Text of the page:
Mobile, PR and social media

As a member of the CIPR’s social media panel, I volunteered last year to coordinate production of a guide on “Mobile and public relations“.

Mobile & PR coverAfter persuading a few others to contribute, I wrote about half of the document, which was published on the CIPR website in November, and launched via a Tweetchat the following day. (I was attending, and speaking at, another conference – Constructing Excellence’s “Image of Construction” (post) – on the same day, so I ended up participating in the Tweetchat from the back of the CE event, being careful to use hashtags to keep my tweets relevant, confusing a few followers who wondered how I could be at two events at the same time. The power of mobile computing, you see…..).

Despite the SM panel’s involvement, the guide is not just about social media. It aimed to give an overview of the importance of mobile devices in a rapidly evolving PR world. Gone are the days when a phone was just for voice calls and texts, and while these remain important, many people now use their phones and tablets as extensions of their PCs or laptops, accessing websites, email, documents, sharing photos, sending Tweets, Facebook messages, Linkedin updates, etc or using a huge range of other apps.

New channels to create and consume

PR people are no different in this regard, but the spiralling use of smartphones and tablets, coupled with the growing availability of broadband (3G, 4G and wifi), and a maturing “Generation Z” who don’t remember a time before phones were mobile, has meant PR professionals now have to consider mobile communications in their work. For example, the guide points out that a high-end smartphone is now capable of delivering broadcast quality content:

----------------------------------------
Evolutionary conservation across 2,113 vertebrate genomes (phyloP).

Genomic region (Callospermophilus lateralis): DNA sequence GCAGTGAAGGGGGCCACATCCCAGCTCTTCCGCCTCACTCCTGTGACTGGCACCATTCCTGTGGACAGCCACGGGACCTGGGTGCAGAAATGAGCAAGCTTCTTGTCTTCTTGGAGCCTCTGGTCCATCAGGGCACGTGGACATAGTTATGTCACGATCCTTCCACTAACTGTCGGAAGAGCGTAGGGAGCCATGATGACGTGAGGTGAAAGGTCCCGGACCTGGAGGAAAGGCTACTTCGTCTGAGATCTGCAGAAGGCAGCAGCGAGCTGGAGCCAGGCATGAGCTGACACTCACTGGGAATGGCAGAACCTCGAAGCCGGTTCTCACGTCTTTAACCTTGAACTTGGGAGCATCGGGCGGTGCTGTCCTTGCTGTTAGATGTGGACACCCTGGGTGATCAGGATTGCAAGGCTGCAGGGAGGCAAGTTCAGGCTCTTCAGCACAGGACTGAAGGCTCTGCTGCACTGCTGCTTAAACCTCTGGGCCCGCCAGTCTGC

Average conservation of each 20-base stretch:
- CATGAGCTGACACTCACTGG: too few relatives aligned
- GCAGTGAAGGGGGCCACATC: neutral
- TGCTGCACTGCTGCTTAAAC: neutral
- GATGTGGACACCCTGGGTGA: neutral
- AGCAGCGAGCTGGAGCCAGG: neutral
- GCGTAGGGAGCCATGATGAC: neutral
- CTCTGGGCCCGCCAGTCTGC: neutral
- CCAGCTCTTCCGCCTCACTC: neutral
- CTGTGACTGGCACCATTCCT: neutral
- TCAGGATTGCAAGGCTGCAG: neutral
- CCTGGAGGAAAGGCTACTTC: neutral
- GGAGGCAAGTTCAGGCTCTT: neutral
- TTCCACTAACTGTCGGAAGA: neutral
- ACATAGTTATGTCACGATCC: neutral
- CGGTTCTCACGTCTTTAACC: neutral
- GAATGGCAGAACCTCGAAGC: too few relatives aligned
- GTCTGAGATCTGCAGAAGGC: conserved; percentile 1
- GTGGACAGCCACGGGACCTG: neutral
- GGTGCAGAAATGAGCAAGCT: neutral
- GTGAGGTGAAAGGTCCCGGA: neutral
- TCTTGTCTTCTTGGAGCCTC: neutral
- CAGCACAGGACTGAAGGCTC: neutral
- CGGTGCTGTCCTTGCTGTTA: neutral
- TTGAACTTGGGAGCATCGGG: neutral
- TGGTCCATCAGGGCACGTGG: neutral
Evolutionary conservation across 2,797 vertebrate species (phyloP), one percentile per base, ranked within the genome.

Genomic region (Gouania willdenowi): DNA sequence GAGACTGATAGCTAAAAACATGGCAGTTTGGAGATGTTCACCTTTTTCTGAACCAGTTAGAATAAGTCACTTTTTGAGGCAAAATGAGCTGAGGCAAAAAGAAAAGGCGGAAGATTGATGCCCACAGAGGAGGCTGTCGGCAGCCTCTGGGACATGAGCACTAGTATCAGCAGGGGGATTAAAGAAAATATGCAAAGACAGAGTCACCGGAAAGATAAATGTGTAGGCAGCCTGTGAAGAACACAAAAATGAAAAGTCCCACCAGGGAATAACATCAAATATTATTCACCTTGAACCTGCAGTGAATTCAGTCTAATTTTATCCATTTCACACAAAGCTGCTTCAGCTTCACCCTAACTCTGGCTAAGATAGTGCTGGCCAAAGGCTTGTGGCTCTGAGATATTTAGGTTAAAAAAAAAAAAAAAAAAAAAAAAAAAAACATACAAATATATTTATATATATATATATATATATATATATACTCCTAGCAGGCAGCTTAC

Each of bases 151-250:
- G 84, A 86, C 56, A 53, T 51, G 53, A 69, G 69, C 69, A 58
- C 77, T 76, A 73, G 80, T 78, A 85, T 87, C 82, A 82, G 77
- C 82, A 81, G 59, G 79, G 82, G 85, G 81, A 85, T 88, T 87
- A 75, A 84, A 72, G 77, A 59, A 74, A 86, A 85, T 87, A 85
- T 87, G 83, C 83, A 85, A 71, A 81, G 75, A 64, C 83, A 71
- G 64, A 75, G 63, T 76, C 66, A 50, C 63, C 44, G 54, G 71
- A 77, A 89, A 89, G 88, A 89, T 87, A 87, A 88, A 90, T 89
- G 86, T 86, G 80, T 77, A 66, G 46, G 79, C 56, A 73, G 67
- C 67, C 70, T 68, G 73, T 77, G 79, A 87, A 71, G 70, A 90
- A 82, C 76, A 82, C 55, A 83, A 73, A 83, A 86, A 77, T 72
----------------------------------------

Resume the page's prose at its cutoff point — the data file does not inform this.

Technology and social media has combined to enable anyone to become an online broadcaster, reporter or commentator, and any organisation caught up in an incident or a developing crisis can no longer ‘control the message’. This is also creating new challenges for PRs and for organisations used to dealing with ‘traditional media’ when it comes, for example, to allow members of the public to record proceedings or live-tweet from courts, council meetings and other events.


For PR people, the more mobile world means they need to be thinking about how their target audiences consume news and other content. A news release may no longer be the key deliverable; photos, video clips and other downloads may be needed to meet different intermediaries’ requirements. Organisations may also be distributing content more direct to stakeholders, posting it on Twitter, Facebook, Linkedin, YouTube and other places where it can be quickly shared.

The guide also covers some specific areas including:

  • creating user-friendly content for consumption via mobile devices (thanks to Dom Burch)
  • how mobile is changing internal communications (thanks to Rachel Miller)
  • hyperlocal services enabled via location-based services, including tools such as QR codes and iBeacons (Dom, again), and
  • mobile-aware event management (thanks to Joanna Halton).

(If you are interested in some of these in a B2B context, I will be talking at this year’s Workplace Trends Social Media for Business Conference in Westminster on 12 February).


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